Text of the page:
The National Aphasia Association has a Caregiver’s Bill of Rights that offers support for many concerns caregivers face.
It’s so important for caregivers to take care of themselves as well as their PWA, because “you can’t pour from an empty cup”. Friends often disappear after aphasia because it’s hard to hang out with someone who doesn’t talk. This leaves even more burden on the family or caregiver as there are fewer social supports to share the load.
One of the great side effects of aphasia community groups is that often the care partners are not allowed to join, so they form their own groups and get enormous benefit from talking with others in the same situation. If you are in the position of aphasia caregiver, seek out others like you in person or online. Having the space to release frustration and sadness, away from your PWA who might take it personally, can be powerful.
The Aphasia Recovery Connection has online groups for people with aphasia as well as just for care partners to connect.
We’ve already learned that aphasia takes away more than just language – it also affects relationships. A relationship is more than one person, so we must acknowledge all people who mourn the change in that connection.
Myth 9: Aphasia is the same for everyone.
Truth: When you’ve met one person with aphasia, you’ve met one person with aphasia. Aphasia is different for everybody.
As we’ve already learned: speech, understanding, reading, and writing can all be affected differently. And even with the same level of impairment in one of those areas, people may compensate or react differently.
One person may suffer from depression, while another seems almost unfazed. Mental health is an important factor in stroke and aphasia recovery.
Some people with aphasia keep trying to communicate, while others withdraw. Personality and confidence can play huge roles in the impact aphasia has on a person’s life.
One person with aphasia may be a good problem solver, pulling up photos, maps, and other tools to help communicate; another may not know what to do when the words don’t work.
And we must remember – communication happens between two people. The conversation partner plays a HUGE role in determining how successful the exchange is between people. A skilled partner can use tools and strategies to help get their message in, help the person with aphasia get their message out, and reveal their competence. (Look at the SCA – Supported Conversation for Adults with Aphasia – program from the Aphasia Institute to learn these tools.)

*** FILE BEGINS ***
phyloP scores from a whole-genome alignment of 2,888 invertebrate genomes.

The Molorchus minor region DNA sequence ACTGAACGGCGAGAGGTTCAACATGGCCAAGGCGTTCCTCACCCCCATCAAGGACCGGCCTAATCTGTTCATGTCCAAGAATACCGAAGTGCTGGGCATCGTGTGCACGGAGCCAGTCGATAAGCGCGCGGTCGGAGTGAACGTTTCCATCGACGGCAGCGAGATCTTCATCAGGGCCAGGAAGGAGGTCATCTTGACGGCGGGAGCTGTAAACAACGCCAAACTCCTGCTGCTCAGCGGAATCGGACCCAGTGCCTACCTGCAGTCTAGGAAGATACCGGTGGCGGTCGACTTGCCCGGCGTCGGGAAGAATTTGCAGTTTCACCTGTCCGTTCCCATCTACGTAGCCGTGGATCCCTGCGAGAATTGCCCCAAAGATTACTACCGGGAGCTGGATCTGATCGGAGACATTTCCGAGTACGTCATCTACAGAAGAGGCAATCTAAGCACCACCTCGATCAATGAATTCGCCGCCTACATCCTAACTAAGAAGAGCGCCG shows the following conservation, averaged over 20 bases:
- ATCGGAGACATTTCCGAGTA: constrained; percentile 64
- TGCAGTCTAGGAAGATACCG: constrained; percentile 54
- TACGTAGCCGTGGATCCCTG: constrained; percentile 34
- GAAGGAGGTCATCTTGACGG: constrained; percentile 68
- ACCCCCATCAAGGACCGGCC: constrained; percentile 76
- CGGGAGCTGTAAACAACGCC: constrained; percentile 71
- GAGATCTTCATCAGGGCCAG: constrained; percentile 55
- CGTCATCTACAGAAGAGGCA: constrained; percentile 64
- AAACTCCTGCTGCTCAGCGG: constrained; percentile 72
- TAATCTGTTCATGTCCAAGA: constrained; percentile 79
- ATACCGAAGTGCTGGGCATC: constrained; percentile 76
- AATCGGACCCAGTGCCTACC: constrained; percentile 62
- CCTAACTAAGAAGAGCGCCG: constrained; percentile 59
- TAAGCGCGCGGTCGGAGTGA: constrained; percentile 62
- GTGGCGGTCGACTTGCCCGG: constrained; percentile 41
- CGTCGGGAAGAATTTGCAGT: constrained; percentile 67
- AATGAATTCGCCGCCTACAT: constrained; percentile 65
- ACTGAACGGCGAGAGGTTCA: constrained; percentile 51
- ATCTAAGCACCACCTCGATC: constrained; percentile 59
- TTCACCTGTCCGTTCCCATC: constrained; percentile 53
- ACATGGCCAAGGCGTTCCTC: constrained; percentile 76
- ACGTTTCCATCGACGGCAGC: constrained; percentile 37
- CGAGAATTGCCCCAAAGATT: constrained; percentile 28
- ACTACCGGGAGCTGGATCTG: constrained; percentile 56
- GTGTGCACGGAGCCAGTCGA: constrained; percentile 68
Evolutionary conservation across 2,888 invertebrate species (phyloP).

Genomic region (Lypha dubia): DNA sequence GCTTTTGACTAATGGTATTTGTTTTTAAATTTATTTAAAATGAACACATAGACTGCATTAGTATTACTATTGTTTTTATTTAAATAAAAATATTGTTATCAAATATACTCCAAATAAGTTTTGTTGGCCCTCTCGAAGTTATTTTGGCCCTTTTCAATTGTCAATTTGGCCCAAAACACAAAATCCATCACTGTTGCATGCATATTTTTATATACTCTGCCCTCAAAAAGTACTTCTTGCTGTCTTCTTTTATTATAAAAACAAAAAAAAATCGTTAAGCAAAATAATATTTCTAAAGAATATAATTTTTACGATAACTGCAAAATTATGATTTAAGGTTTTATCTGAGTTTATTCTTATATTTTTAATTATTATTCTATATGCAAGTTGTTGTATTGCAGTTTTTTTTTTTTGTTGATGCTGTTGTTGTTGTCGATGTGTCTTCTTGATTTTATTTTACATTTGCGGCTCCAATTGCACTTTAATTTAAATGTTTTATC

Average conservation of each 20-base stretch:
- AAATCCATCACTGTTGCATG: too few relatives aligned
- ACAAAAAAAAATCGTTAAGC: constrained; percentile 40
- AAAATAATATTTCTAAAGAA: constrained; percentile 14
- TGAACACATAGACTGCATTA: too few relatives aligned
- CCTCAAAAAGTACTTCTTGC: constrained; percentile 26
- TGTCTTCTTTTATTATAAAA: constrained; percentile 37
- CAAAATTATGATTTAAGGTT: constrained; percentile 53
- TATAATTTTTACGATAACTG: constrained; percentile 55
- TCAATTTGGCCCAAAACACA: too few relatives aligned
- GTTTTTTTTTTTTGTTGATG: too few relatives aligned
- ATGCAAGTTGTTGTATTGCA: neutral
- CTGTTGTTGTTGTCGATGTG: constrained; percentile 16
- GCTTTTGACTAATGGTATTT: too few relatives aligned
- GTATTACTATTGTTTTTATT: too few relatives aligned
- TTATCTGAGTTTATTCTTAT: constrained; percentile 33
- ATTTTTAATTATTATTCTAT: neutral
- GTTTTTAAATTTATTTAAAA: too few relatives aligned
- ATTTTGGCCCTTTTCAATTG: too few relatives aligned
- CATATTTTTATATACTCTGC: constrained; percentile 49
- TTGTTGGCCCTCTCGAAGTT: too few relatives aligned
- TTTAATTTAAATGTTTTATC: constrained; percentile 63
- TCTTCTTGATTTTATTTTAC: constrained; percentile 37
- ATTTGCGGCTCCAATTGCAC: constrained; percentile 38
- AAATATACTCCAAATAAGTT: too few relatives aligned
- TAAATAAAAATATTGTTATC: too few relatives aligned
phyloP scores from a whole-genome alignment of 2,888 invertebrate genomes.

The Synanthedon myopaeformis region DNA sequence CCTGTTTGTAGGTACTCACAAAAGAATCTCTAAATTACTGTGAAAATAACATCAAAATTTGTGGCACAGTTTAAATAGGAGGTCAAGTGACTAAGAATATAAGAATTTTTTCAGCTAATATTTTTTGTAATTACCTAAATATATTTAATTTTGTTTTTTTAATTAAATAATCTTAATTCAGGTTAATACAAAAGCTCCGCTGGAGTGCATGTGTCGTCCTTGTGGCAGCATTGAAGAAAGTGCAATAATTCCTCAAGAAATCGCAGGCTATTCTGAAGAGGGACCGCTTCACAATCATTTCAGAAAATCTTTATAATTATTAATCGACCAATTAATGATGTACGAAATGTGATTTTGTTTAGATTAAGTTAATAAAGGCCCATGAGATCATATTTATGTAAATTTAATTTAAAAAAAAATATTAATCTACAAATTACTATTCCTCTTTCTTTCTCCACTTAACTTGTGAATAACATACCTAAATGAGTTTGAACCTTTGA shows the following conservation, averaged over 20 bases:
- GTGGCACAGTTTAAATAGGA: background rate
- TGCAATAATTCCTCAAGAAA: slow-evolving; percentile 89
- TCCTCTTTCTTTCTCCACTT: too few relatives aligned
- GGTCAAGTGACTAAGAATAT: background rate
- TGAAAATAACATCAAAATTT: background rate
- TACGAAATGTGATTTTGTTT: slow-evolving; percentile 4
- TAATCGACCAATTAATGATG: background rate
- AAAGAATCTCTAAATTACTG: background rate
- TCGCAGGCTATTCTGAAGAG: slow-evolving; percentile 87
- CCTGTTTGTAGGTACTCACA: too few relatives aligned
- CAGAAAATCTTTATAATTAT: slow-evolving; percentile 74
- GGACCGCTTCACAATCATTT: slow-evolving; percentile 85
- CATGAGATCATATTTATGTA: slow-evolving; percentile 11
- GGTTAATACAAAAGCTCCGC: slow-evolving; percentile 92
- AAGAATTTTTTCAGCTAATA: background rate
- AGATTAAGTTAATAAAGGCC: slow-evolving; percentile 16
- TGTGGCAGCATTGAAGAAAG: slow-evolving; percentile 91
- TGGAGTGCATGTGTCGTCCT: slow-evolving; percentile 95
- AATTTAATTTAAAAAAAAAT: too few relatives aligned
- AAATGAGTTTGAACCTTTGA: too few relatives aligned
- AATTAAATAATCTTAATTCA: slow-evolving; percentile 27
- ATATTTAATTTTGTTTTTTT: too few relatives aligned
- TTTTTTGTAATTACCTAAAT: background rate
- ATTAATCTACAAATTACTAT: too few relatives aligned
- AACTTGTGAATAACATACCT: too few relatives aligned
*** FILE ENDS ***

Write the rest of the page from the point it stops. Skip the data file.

So aphasia can vary based on the severity of impairments, relative strengths in different areas of language, mental health, cognitive skills, personality, confidence, and skill of the communication partner. That’s a lot of variables that make each person’s aphasia unique.
Myth 10: Aphasia doesn’t affect you.
Truth: You likely already know someone who has aphasia, or you will as you age. Incidence of stroke is increasing along with survival rates, which means more people are living with aphasia. An estimated 2.5-4 million Americans have aphasia, meaning roughly 1 in every 100 people.
Even if you don’t know anyone personally who has aphasia yet, you still bear the cost. Health care costs are higher for people with aphasia, and the risk of medical errors is much higher for those with communication problems. Whether you pay into insurance or contribute to a public system, these costs make healthcare more expensive for everyone.
Research from Hurtig et al in 2018 states, “reducing communication barriers could lead to an estimated reduction of 671,440 preventable [adverse event] cases and a cost savings of $6.8 billion annually [in the U.S.].” Six point eight BILLION – just because people can’t communicate. They can’t say when they’re in pain or when they’re experiencing a bad reaction to a medication; they fall more when they can’t communicate their need to get up or have something brought to them.
Outside the medical system, people with aphasia are less likely to return to work than other stroke survivors. They may also require more caregiver support, straining their partner’s ability to work outside the home.
The good news is that if we make our society more accessible to people with aphasia, they can be more independent. Just as we have installed ramps for physical access, we can put in supports for communication access. Things like picture menus, simplified text on forms, and trained communication partners can make a big difference.
When we modify the environment to help one group, we often make life easier for others. Curb cuts not only allow wheelchair users access to the sidewalk, but also delivery carts. Closed captioning on TV is now used by more than Deaf and hard of hearing people. Aphasia-friendly print materials would help people with low literacy, those just learning English, and people with dementia.
Share these myths on your social media account to help spread #aphasiaawareness so we can all #talkaboutaphasia.